A blind woman’s desperate battle with COVID-19
KASSANDRA Smith of Coleyville, Manchester, is a blind woman who felt the sting of the novel coronavirus and vows, “I would never wish it on my worst enemy.” It’s a thought frequently expressed by people who have had one of those excruciating encounters with COVID-19.
Like the typical COVID victim, Kassandra speculates about how she contracted the virus, suggesting it was while waiting at a police station to get a ride to her home. Her account of her bout with the virus, which has killed three million people worldwide, raises the issue of how disabled people are protected from this marauding disease.
Kassandra shares her story with COVID CAPERS:
On January 31, this year, I left Kingston on my way home to Ticky Ticky district, Coleyville, Manchester. I had to wait at a police station for four hours in order to get a ride to my district. A number of people were passing close by me going to and from the police station.
I had my mask on but because I am blind, I didn’t know if other persons had theirs on or not. However, I did hear an individual asking persons “where is your mask?”. By the following Monday, I began to have headaches and chills. I thought my blood sugar was low.
As the days went by, I developed more symptoms – fatigue, weakness, diarrhoea, loss of appetite and smell, mucus running from the left eye, sore throat and cough. When I coughed, it felt like my chest would rip out.
I was alone and had a very hard time, however, I kept drinking ginger, turmeric, garlic tea and lots of water. I took sponge baths with eucalyptus oil and rubbed myself with winter green alcohol.
By day seven I got worse. I had to be taken to the hospital where I tested positive for the novel coronavirus. There was a lack of bed space so I was sent home to take zinc, Panadol and cough medicine. This I did and continued to drink turmeric, garlic, ginger tea, lots of water and also soup.
By day 12, I slowly began to feel better. With help from my uncle and prayers from friends, I now am recovered. When my uncle visited me, he wore his mask and left the food on the table. Family members and friends also called to check up on me.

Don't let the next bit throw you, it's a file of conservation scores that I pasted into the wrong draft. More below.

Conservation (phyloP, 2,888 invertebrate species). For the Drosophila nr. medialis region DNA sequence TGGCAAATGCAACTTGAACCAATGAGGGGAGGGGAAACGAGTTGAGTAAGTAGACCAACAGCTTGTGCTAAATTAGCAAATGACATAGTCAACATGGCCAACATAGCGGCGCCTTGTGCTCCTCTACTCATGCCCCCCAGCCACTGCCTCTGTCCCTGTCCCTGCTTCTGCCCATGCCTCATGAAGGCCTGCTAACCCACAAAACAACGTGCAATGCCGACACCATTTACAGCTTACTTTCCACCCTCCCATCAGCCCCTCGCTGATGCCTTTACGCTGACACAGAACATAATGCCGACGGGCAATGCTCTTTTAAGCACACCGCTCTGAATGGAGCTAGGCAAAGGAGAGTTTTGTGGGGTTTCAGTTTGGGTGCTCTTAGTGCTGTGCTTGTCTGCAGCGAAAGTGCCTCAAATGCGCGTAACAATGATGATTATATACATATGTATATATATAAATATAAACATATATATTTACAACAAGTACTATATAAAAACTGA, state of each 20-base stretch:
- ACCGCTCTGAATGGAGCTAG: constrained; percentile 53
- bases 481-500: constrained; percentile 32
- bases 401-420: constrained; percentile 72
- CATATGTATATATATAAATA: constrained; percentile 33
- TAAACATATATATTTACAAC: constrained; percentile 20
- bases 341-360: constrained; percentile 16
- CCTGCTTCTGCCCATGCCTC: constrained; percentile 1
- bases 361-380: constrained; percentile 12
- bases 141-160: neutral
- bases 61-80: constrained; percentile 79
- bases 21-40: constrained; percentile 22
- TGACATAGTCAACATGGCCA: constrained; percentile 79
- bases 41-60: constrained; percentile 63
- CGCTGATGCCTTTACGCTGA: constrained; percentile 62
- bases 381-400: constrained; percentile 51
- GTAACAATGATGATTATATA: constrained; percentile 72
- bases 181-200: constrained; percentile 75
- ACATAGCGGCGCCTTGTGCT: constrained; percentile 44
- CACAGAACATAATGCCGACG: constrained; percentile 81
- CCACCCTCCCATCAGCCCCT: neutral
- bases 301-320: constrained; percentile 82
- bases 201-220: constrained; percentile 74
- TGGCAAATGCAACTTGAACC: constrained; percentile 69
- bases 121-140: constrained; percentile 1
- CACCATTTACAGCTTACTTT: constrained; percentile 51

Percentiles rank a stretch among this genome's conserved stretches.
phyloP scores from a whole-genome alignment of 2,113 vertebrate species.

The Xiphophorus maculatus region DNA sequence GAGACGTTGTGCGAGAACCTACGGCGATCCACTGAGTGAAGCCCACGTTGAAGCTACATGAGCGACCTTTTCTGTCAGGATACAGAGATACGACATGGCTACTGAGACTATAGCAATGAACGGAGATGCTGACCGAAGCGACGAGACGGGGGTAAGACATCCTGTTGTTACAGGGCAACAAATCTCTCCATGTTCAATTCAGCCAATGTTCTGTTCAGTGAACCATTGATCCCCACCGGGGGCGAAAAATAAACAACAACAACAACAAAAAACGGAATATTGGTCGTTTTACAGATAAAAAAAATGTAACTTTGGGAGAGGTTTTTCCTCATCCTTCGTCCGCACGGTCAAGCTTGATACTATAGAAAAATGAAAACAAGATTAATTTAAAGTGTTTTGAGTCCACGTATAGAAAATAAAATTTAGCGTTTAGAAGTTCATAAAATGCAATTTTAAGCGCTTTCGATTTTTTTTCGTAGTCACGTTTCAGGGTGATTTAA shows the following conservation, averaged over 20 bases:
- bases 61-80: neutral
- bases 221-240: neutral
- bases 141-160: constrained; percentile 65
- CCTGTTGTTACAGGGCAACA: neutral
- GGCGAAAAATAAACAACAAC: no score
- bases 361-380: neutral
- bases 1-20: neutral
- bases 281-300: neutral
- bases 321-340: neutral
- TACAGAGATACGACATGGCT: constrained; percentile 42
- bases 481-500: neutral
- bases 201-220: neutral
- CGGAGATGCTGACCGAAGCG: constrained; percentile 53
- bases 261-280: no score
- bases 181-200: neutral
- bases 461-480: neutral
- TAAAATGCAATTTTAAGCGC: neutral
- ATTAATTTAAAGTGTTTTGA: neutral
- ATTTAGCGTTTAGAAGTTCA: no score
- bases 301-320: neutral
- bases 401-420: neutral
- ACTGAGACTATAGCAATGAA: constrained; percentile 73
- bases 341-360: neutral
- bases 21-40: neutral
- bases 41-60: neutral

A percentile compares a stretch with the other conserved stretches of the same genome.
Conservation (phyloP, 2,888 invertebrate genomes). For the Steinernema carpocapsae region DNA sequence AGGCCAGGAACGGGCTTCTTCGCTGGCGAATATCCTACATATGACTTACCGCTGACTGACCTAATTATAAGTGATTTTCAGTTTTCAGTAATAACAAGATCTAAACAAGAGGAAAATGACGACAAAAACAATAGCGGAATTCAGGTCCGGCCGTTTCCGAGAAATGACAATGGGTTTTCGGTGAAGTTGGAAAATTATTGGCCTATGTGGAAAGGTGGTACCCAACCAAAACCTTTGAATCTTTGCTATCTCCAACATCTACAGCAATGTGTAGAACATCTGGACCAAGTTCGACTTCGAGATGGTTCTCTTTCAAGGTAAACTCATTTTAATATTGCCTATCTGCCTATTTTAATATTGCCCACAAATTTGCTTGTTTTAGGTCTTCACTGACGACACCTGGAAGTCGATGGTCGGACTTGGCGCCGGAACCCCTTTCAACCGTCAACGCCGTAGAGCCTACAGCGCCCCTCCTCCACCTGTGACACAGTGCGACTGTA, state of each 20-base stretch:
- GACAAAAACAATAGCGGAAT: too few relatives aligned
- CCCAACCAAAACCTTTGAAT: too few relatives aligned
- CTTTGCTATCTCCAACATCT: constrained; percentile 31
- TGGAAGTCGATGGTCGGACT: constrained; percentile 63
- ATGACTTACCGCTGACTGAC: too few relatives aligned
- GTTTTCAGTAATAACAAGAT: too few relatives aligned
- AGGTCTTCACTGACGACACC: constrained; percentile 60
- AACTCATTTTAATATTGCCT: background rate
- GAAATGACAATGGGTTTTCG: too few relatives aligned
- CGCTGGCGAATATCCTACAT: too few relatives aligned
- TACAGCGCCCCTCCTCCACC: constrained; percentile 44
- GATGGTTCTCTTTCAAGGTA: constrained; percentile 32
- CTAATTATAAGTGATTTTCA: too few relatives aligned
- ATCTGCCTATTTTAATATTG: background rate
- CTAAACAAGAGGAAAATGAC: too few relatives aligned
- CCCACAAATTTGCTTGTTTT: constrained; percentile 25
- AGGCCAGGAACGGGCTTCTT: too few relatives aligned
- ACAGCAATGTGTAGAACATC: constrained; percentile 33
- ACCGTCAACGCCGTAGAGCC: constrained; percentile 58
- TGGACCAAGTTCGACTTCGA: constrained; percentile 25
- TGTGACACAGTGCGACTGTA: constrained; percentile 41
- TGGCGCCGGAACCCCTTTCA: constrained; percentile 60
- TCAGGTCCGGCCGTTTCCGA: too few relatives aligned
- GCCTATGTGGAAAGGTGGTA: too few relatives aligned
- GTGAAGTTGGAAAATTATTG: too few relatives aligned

This is something I wouldn’t wish on my worst enemy. Throughout the whole ordeal, I didn’t panic, but I prayed, remained positive and trusted in God.
We thank Kassandra for her courage in sharing her experience with readers, especially those still in the grip of this frightening disease. Thanks also to the many people who responded to the first instalment of the COVID CAPERS feature published last Friday. Here are a few of the responses:
Tenone: Thanks for this, Desmond. I am happy you recovered without any complications. We need more reassuring stories like this to encourage more people to go out and be vaccinated.
Claudette Cameron, Toronto: Love the article you wrote about your journey with COVID. Nothing like hearing the personal experience. But I didn’t realise it was such a rough experience. Glad you pulled through on the good side. You’ll be happy to know that after reading your article, I got over my fears and took my first dose of the vaccine. Thank you.
James Goodman: I’m trying to build up the courage to share my experience with COVID-19, which was a terrible episode. When I do I will write to you. Your column is a great idea and many people will be encouraged, as I was, in their battle with the virus.
Sharon-Ann Dixon: To be honest I was worried about taking the COVID-19 vaccine, but after reading your story in the Jamaica Observer which says ’10 days of high fever: What a vicious virus!’, I decided I’m going to take the vaccine. Some of my friends say they are not going to take it but Mr Allen, I would not want to get that virus.
Harold Gracie: I barely escaped the corona when three persons in my household caught it. I had to leave my home for three weeks while they were in quarantine. But I kept in touch by Face Time and saw to it that they got food and other necessary supplies. You are so right. What a vicious virus!
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